It’s hard to pinpoint when exactly we noticed the Cartier Tank in the public consciousness. Its striking simplicity doesn’t scream for attention, and yet, there it is, on Princess Diana’s wrist. The Crown has revived her image on social media platforms across the board and you can find the iconic Roman numerals standing out on a square-cut wristwatch, beaming below her reluctant smile. It’s the only accessory repeated often by fashion icon Jacqueline Kennedy Onassis; her Cartier Tank is unmissable in vintage black and white photographs. Clark Gable himself had such a unique one—the numerals on his dial were Arabic, not Roman.
If Gable’s watch ever makes it to an auction house, the estimate figure will most likely reach in the tens of millions. After all, as we go to publish, at Christie’s, there’s a rare and unusual 18-carat-gold asymmetrical Cartier wristwatch with the “Crash” deploying clasp that experts predict will go for HK$1.6 million. Only 400 of them exist in the world.
What makes the watch so special that there’s a feverish bid for it, even after a century? Its allure charms the likes of classic stars as well as contemporary. Angelina Jolie, in a press conference, waves her manicured hand, anchored with the visible and obvious elegance of a Cartier Tank.
There’s a magnetic aura to the Cartier Tank that attracts men and women of note to acquire this rare accessory. Fashion is transient, but style is forever, which perhaps best explains why a simple wristwatch that made its debut in Paris in 1917 is as relevant today as it was over 100 years ago. Not many accessories can boast this level of endurance and relevance. The design is not that complex as it is meticulous—its simplicity is its hallmark, as there are only four main principles governing Cartier’s entire creative approach: “the purity of the line, the accuracy of the shape, the precision of the proportions, and precious details.”
Even within a lengthy catalogue of Cartier watches, there’s the Tank signature that’s unmistakable: “inspired by the design of a military tank as seen from above, the watch is governed by this clear graphic blueprint: the brancards for the tracks, the case for the turret. From this formal association was born a new and founding principle: the design of the case horns would be integrated into the bracelet’s extension without any break in rhythm.”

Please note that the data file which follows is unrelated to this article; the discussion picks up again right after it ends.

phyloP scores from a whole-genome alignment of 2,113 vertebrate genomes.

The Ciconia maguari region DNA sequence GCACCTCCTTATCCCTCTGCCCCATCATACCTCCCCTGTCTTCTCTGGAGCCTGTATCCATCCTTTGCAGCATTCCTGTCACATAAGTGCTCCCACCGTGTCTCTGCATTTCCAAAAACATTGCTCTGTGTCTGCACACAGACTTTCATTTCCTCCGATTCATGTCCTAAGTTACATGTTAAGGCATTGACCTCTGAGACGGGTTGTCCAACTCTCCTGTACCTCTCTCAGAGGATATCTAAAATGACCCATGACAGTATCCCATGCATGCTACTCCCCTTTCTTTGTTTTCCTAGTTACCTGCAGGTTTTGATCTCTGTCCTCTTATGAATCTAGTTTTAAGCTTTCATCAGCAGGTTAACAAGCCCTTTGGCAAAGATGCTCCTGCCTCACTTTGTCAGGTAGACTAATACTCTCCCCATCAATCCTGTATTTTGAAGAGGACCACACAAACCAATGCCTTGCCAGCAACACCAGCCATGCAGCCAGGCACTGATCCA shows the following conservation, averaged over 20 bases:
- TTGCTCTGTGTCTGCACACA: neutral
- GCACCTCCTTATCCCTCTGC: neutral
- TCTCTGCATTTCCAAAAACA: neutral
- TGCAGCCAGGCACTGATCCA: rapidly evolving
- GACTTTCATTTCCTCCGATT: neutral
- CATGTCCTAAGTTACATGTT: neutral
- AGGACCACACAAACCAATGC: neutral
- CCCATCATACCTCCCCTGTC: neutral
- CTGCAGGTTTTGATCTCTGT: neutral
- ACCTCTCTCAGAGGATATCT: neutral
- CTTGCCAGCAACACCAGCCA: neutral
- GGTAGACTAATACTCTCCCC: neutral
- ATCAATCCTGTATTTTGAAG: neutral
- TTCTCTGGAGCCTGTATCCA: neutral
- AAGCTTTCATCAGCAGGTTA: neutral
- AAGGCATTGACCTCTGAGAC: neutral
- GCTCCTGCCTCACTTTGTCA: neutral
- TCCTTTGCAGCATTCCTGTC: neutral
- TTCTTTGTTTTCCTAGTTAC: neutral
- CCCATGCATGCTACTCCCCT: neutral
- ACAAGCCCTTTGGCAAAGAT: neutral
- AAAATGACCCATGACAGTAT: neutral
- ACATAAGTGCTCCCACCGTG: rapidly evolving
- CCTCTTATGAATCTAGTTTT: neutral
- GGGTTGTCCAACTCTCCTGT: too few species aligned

If Cartier’s Crash watch seems an aberration from its rich symmetrical dossier, that’s deliberate. Francesca Cartier Brickell, founder Jean-Jacques Cartier’s granddaughter, wrote in her book, The Cartiers: The Untold Story of the Family Behind the Jewellery Empire, that the novel Tank edition was a symbol of its time: 1960s London. Jean-Jacques Cartier created a response “to the spirit of the age. In fact, the Crash watch was the idea of Jean-Jacques Cartier and designer Rupert Emmerson who, together, after many attempts, eventually came up with a final design. The appearance of the resulting watch, named the ‘Crash,’ was in complete contrast to the straight lines of the traditional Tank and oval.” Rapper Jay Z has been seen wearing the Crash, and so has Emmy-winning screenwriter Dan Levy. Something a little askew and different, this particular model seems to align with those who think outside the box.
As you’ve seen in Auction and in our Watch section, timepieces studded with glistening diamonds, encased in exotic skins, and bearing complex horology surpass the seven-figure mark easily—but is there a greater symbol of status, power, and style than the classic Tank? Legend has it, only 1,803 Cartier Tanks were made, making the luxury watch a neighbour’s envy and an owner’s pride. It’s so rare to find some of limited-edition pieces that collectors comb the world over and get alerts from auction houses in case someone is willing to part with their precious cargo.
So what’s the unifying thread among collectors and buyers, from Muhammed Ali to Andy Warhol, Steve McQueen, Michelle Obama, and Taika Waititi? Global fame and eternal style, apparently. For as many models of the Cartier Tank that there are, there’s a corresponding celebrity—be it in the field of art, culture, politics, royalty, theatre, or film. Stars of all calibre have shown great affinity to the Tank Louis Cartier (1922) or the Tank Française (1996), and the Tank Américaine (1988) is a modern statement, showcasing that each piece is not only an emblem of its era, but the mood and well-being of its wearer.
Funnily enough, when we asked a CEO why he picked a 1970s Cartier Tank in 18-carat yellow gold, he said, “It was my father’s and he gave it to me after graduation. Not only is it a gift reminding me of my accomplishments, but since he passed, it’s my connection to him. It may be on sale for HK$40,000 or HK$4 million, but to me, it’s priceless.”